Policies of motor vehicle insurance are detailed documents that cover numerous aspects of the business relationship between an insurer and its insured. When this fact is matched up with the great variety of ways in which incidents can occur that may give rise to claims under a policy, it will not be considered surprising that the insurer and the insured will sometimes hold differing views of the meaning of a particular policy provision. When a party to a contract of motor vehicle insurance asserts that potential ambiguities exist in the language of an auto insurance policy, courts are often called upon to decide the meanings of the disputed policy terms and rule on related issues of coverage under the policy.
While the popular impression of the flammability of motor vehicles may be exaggerated due to such things as the manner in which they are portrayed on television and in the movies, cars and trucks do contain flammable materials, and they obtain their motive power through the use of flammable fuel. As a result they occasionally catch fire, causing damage to themselves and to objects around them. Fire coverage under policies of motor vehicle insurance has been devised in order to reimburse vehicle owners for the loss and damage sustained in such incidents.
An automobile rollover accident is known as one of the most dangerous types of accidents that vehicle occupants can experience. When the rollover accident is not fatal, the resulting injuries are serious and disabling, with paralysis and traumatic brain injury commonly reported. Vehicle rollover litigation is very complex, even when the rollover involved a single car. A rollover accident is often the result of interactions among a driver’s action or non-action, the vehicle’s components, the roadway, and weather conditions. Many defective design actions have been litigated involving vehicle rollover accidents.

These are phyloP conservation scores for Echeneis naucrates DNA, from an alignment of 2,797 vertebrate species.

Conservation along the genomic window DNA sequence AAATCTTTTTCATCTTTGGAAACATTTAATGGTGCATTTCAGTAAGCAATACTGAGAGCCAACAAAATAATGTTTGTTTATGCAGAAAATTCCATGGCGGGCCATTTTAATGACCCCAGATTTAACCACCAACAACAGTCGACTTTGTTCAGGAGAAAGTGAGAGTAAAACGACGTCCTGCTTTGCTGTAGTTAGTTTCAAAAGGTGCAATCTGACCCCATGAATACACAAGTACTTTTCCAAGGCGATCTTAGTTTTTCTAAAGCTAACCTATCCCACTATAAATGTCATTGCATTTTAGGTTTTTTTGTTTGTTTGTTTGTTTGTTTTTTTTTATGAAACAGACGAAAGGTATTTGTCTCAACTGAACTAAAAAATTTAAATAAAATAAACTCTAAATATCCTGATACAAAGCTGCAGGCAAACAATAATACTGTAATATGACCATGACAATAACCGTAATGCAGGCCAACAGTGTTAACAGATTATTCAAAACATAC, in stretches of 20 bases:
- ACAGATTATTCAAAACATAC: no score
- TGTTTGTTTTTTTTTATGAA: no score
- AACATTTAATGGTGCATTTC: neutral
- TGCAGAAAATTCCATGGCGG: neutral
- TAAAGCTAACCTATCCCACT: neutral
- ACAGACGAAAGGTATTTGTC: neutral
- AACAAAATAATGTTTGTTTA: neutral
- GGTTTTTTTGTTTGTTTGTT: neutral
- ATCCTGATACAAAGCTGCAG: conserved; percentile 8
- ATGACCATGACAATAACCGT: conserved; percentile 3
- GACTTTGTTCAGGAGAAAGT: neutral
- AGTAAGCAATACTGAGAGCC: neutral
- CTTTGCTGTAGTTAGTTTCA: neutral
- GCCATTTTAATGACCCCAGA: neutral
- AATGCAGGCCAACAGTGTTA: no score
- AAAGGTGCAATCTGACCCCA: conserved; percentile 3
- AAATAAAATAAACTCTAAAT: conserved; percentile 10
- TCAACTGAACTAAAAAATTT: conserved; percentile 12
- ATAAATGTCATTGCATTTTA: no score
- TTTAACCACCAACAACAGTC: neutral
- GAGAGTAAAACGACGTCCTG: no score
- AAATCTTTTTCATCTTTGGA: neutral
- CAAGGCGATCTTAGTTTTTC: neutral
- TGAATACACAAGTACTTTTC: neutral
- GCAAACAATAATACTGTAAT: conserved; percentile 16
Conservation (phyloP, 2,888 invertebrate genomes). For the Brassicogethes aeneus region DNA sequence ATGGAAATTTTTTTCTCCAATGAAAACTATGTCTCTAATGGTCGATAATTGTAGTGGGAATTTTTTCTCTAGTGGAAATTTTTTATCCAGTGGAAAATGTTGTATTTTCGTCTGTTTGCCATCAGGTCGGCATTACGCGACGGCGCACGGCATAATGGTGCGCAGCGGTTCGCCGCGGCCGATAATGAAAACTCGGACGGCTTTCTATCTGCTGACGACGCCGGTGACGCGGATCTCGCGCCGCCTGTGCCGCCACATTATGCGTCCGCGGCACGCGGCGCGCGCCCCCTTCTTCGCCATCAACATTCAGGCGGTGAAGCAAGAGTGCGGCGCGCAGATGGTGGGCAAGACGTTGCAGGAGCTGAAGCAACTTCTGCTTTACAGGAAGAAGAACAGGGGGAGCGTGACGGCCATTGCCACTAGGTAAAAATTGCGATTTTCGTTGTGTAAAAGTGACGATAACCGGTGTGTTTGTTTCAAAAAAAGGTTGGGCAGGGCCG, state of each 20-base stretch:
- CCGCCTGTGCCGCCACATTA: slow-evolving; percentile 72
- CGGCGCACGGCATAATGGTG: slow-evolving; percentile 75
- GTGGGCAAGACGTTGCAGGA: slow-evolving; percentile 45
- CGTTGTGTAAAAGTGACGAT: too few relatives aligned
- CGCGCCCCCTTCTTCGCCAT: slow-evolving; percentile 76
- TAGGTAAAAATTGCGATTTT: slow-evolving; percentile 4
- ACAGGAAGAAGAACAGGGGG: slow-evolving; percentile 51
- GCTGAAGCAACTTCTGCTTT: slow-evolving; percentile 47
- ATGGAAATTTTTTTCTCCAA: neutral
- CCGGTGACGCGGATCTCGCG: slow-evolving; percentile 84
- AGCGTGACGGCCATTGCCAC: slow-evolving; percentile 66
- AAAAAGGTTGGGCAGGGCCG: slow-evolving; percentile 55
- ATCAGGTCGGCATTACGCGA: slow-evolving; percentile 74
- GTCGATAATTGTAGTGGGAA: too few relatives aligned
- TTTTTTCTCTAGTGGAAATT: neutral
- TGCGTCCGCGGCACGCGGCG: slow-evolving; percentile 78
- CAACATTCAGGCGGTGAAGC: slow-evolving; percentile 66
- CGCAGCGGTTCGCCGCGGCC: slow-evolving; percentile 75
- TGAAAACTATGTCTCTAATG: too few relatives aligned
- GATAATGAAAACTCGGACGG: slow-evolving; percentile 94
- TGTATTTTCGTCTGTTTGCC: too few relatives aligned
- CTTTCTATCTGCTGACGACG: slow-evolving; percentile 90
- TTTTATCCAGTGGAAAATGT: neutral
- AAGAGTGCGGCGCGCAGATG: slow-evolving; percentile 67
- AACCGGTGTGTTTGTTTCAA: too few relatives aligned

If an insurance policy covers accidents of travel, it must be shown that a death or disability resulted from such a risk before benefits can be paid. A death caused by the collision of automobiles is clearly within the ordinary interpretation of accidental means. This result is not prevented by any negligence of the insured. Courts feel that clauses of this nature must be given a reasonable construction. If the insurance terms are not expressly limited, some courts will extend coverage to situations where the use of an automobile was not an important factor or where the particular loss was fairly removed from an event that involved the use of an automobile. Other decisions, however, are not as generous. Some courts will not trace back an injury to an automobile or extend benefits to a particular loss or expense.
After an automobile collision, many things can affect whether or not an injured person can recover his or her damages from the owner or driver of the vehicle that negligently caused his or her injuries. Among those factors is whether the vehicle was owned by a governmental entity, like a city or state. Often, governmental entities have immunity from suit by injured persons. In those cases, an injured person may seek to obtain insurance benefits under his or her insurance’s uninsured motorist provision. Because the injured person is unable to sue the governmental entity, the vehicle may be considered uninsured for purposes of the insurance policy.
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